Philadelphia, PA

On Tuesday following Memorial Day, we moved on to New Jersey, just across the Delaware River from Philadelphia, first home of our capital.

We decided Philadelphia has the worst traffic, and is the hardest place to maneuver around; and we were in the Jeep!  In spite of that, we thoroughly enjoyed visiting the Independence National Historic Park. We needed a timed ticket to visit the Independence Hall, so we visited the visitor center, which now houses the Liberty Bell.

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It was a highlight to actually see the icon of freedom, the Liberty Bell.  It was a lot smaller than I had imagined it to be.

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During the Revolutionary War, Congress met in Philadelphia, the largest and richest city in America at the time. It became the temporary capital until the capital in DC was completed, 10 years later.

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The tour also included Congress Hall where I was sworn in as president, in the same spot George Washington was sworn in for his second term, and I did not even have to show my birth certificate!!dscn4693a
and the Great Essentials, an exhibit of the countries most valuable papers:  The Declaration of Independence, the Constitution, and the Articles of Confederation.  But the pictures I took came out too blurry to see.  This picture I got off the park service site.
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We were disappointed the Second Bank of the United States was closed the day we were there.  It houses a Portrait Gallery of presidents as well as others from the revolutionary period.

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Not only is Philadelphia the home of the Second Bank, but it is also home of the First Bank of the United States, established in 1791. The building was built in 1797.
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The Quaker Meeting House was located just across the street from Benjamin Franklin’s grave.
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The closest home on this row of houses was once occupied by John and Dolley Todd until his death.  She later married future president James Madison.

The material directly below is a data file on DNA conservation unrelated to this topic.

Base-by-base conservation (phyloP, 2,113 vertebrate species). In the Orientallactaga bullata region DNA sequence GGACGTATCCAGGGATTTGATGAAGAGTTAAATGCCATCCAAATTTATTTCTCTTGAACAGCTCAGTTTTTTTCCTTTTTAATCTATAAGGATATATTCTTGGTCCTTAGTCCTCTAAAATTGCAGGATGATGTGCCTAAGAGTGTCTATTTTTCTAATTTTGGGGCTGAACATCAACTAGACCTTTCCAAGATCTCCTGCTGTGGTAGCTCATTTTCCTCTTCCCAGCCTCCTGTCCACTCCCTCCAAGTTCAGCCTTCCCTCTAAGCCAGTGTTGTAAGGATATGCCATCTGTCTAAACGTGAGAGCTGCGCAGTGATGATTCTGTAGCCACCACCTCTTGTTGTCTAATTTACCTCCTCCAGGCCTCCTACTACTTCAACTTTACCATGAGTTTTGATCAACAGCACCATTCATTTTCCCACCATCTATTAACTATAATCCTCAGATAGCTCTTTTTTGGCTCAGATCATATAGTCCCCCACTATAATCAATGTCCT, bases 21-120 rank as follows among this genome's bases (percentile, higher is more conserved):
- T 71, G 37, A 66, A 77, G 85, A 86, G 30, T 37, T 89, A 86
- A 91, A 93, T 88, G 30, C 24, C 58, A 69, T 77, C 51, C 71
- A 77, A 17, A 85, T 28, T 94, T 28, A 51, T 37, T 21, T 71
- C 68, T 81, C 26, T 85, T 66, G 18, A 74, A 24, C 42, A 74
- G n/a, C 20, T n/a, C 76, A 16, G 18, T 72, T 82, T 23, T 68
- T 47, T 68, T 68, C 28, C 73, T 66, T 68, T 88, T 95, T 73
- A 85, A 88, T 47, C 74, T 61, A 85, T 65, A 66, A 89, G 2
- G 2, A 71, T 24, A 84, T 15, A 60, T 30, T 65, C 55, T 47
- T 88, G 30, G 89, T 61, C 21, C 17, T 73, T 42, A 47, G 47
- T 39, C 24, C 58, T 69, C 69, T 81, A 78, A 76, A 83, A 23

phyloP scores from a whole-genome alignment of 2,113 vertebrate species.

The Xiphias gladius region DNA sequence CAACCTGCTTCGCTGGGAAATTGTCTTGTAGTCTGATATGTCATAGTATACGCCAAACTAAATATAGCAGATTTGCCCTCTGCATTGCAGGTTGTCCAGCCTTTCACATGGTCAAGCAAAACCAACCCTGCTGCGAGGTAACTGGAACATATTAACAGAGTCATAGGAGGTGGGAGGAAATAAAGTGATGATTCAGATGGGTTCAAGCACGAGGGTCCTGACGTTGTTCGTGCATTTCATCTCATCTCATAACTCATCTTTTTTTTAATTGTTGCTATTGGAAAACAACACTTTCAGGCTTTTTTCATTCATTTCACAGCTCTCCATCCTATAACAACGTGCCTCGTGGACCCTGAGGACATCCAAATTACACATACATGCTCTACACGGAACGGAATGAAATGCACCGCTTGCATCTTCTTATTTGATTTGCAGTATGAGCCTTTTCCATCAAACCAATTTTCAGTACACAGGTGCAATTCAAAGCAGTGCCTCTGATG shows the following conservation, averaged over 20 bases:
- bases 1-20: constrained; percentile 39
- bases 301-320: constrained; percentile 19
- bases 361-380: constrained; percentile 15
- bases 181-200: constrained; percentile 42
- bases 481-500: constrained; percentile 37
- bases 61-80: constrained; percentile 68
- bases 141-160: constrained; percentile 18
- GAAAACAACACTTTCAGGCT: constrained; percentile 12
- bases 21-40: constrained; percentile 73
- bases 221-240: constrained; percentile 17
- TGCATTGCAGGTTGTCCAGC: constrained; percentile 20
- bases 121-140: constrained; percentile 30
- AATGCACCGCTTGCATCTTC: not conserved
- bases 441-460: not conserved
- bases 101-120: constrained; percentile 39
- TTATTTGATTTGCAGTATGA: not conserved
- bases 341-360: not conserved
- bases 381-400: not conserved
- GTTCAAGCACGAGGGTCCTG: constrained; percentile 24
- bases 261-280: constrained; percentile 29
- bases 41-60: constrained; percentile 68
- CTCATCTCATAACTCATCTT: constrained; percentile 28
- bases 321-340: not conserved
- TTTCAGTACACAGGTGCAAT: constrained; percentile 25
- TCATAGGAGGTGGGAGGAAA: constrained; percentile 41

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So close to Washington’s Crossing and Valley Forge, we visited them as well:  Until next Blog…..

Memorial Day in Washington D.C.

Twice a year, there are two weeks between projects, created due to the way the first Friday falls.  Typically it is once in the spring and once in the fall.
This year it fell between our May and June jobs.  So after our Baltimore, MD, job in May, we headed for Washington DC for Memorial Day weekend.  
It was such a pleasure to be in the capitol city!  Since we have been to Washington before, we have seen the typical landmarks; so this time, we wanted to just enjoy the ambiance of the city.
There were several wreath laying events we could have gone to, but chose these two events to highlight our weekend in DC.

On Sunday night we attended the National Memorial Concert on the west lawn of the Capitol building. 
(I think the capitol building was under renovation last time we were here, too !)
It was  a very moving concert, with stories to honor those injured during the war as well as those who died.
The following day, we attended the National Memorial Day Parade. The parade was a chronological display of wars America has fought, from the American Revolutionary War, right on up to today’s military.
Although there is not pictures of everything in the parade, these pictures represent a few of the displays.
The parade started with an Honor Guard
American Revolution was represented in part by  George Washington
War of 1812 was represented by a band…I did not get a picture of any of the 14 high school bands from all over.  There was even one from a blind school in Ohio!
Civil War
And even Abe showed up!
We were at the very beginning of the parade, and the VIP stand was right across from us, so we were able to hear the musical salutes and a special musical performance by the Smashing Pumpkins.
The missing Idaho potato was also part of the entertainment.
World War I was represented by General Black Jack John Pershing
The 70th anniversary of the Victory of World War II was being Celebrated
Sgt. Reckless was a tribute to the Korean war’s most famous war horse

Vietnam war

and today’s military, platoons from all 5 services.
There were so many displays of patriotism,  and being there was a great experience.  It reminded us of how great this country really is.